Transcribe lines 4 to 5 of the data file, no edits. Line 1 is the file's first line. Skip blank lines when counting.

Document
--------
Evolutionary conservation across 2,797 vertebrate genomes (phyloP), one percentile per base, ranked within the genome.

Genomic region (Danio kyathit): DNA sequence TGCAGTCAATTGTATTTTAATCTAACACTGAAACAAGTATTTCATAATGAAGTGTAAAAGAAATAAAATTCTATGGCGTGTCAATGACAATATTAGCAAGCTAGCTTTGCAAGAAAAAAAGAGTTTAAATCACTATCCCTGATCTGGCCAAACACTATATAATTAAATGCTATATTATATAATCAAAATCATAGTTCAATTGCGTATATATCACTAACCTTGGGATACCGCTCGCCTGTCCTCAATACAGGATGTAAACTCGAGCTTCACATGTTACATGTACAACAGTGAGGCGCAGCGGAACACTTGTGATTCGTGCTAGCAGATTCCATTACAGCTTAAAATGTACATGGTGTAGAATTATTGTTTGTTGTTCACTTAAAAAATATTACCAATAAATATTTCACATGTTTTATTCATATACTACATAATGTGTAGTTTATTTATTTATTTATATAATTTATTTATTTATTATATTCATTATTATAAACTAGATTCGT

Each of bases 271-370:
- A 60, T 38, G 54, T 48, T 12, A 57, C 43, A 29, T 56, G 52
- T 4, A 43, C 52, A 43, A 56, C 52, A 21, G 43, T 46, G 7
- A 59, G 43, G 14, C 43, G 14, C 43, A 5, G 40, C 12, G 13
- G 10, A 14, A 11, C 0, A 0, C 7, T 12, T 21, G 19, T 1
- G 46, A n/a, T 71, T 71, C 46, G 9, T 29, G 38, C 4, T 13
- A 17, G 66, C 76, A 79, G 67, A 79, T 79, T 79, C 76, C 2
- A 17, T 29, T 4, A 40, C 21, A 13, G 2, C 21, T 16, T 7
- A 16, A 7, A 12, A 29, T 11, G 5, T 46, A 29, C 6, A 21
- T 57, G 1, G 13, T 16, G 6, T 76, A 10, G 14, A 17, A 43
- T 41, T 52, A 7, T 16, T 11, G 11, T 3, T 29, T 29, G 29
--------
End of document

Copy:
- A 60, T 38, G 54, T 48, T 12, A 57, C 43, A 29, T 56, G 52
- T 4, A 43, C 52, A 43, A 56, C 52, A 21, G 43, T 46, G 7